Three-dimensional kinematic analysis
Hind-limb movement was assessed using the Kinema-Tracer system (Kissei Comtec) (Fig. 8A–D) [16, 17]. Under light anesthesia with sevoflurane, colored markers were attached to the skin at the iliac region, hip, knee, ankle and 5th metacarpophalangeal joints with glue as in a previously reported method (Fig. 8C) [16, 17]. Four cameras (Point Grey Research, Richmond, Canada) were used to film the markers (Fig. 8B). Before each session, the precise coordinates were calibrated by recording a cube of known size (5 × 20 × 10 cm [x × y × z]) [16, 17]. Two weeks prior to the experiments, rats were trained to walk on a treadmill for 20 min at 12 m/min. Sham (n = 10) and SNL (n = 10) rats were analyzed one day before surgery and at 7 and 28 days after surgery. Each session involved several trials so that rats performed successively. Data from a total of 10 steps were obtained for each animal. The position of the joint in the xyz plane was automatically calculated. The timing of foot contact and lift-off was manually entered into the Kinema-Tracer (Fig. 8D) [16, 17]. We compared the trajectories of the hip, knee and ankle joints before and after surgery in the SNL rats. Stride length was defined as the phase distance between contacts by the same limb, and step length as the distance between contacts by one limb and the contralateral limb (Additional file 1: Fig S1 and Fig. 5). We also compared the average stride and step lengths, both-foot contact time and circular phase time between the sham and SNL models [16, 17].
Quantitative assessment of interlimb gait coordination was conducted to determine the consistency of 1:1 correspondence between right and left hind-limbs and to establish the relative phase of each limb touchdown with respect to another within a gait cycle. In this study, mean and R values of the ratio of left/right circular time were calculated in the circular phase to assess the consistency of 1:1 hind-limb right-left interlimb coordination [15,16,17]. The mean R values were normalized to 1.
Data are presented as mean ± standard error (SE) and were analyzed using StatFlex Ver. 7 for Windows (Artec, Osaka, Japan; https://www.statflex.net/). For von Frey test analysis (Fig. 1), comparisons of withdrawal threshold times between left and right feet at each time point were made by use of a paired t-test. For 3D kinematic analysis (Figs. 2, 3, 4 and 5), comparisons of results between the SNL and sham groups were performed by Mann–Whitney test, whereas left to right comparisons of values within SNL rats were performed by paired t-test. A p-value of less than 0.05 was deemed statistically significant.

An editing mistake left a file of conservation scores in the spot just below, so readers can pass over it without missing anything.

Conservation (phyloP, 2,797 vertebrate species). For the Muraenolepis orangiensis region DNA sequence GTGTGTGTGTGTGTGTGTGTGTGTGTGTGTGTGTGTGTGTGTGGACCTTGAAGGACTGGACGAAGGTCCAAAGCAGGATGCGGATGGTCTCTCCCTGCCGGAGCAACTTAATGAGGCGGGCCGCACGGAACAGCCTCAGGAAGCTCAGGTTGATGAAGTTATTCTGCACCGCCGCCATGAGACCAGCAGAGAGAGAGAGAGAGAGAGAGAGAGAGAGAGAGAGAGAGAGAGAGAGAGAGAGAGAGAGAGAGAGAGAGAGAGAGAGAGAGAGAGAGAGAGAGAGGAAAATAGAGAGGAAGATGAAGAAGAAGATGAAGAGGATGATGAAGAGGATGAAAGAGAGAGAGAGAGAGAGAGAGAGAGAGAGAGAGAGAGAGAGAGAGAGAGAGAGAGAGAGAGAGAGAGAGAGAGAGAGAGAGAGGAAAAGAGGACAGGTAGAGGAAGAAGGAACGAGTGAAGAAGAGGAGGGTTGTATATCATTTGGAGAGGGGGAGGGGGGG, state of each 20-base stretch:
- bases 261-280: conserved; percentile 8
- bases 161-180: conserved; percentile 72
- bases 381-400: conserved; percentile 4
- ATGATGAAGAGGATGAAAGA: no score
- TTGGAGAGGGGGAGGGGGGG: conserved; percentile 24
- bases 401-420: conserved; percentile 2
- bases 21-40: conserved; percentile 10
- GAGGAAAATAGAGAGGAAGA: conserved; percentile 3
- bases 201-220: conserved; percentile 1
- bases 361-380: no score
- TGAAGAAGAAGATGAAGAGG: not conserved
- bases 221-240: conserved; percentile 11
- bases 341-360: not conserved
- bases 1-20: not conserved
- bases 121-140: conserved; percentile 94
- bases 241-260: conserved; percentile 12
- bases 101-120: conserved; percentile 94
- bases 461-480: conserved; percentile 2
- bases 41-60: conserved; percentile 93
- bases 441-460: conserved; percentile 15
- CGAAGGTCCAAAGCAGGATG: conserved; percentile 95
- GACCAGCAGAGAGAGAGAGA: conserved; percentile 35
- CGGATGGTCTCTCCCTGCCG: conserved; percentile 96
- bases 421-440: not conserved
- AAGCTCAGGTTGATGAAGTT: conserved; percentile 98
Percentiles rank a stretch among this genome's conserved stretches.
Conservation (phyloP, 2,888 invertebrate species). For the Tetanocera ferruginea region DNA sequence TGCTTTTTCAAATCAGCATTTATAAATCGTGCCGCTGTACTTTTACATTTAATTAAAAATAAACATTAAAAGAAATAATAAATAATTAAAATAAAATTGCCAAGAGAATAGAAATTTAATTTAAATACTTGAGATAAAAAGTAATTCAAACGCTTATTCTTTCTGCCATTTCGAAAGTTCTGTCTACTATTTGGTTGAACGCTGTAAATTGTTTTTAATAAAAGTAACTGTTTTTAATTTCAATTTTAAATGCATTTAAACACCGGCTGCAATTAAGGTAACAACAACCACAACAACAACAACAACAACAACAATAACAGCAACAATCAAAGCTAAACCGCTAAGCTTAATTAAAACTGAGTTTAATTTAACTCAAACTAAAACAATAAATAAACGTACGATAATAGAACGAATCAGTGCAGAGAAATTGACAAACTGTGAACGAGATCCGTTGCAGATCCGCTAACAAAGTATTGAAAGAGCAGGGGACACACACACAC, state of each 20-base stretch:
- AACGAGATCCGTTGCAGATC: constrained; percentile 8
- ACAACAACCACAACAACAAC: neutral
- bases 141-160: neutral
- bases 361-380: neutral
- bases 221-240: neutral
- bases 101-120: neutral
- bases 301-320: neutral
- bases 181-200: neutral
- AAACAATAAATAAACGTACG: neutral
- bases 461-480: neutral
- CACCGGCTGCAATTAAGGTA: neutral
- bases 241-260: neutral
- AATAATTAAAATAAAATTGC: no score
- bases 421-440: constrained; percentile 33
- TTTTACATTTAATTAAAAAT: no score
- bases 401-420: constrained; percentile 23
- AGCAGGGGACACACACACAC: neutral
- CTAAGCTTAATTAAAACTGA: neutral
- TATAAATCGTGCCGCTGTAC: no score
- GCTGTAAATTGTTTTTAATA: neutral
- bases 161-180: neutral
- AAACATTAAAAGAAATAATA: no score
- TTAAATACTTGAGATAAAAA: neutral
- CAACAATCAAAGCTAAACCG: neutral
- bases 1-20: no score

Availability of data and materials
The datasets used and/or analyzed during the current study are available from the corresponding author on reasonable request.
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This study was supported as part of an assessment of pain behavior by Toshizo Ishikawa in the Division of Neurosciences, Yamaguchi University Graduate School of Medicine.
No funding was received.
Ethics approval and consent to participate
Animal experiments were carried out in accordance with the Guidelines for Animal Experimentation of the Yamaguchi University School of Medicine and conformed to Animal Research: Reporting in Vivo Experiments (ARRIVE) guidelines. The protocols were approved by the Institutional Animal Care and Use Committee of Yamaguchi University (15-044).
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Seto, T., Suzuki, H., Okazaki, T. et al. Three-dimensional analysis of the characteristics of joint motion and gait pattern in a rodent model following spinal nerve ligation. BioMed Eng OnLine 20, 55 (2021). https://doi.org/10.1186/s12938-021-00892-6
- Three-dimensional gait analysis
- Sciatic nerve ligation
- Three-dimensional kinematic analysis
- Functional evaluation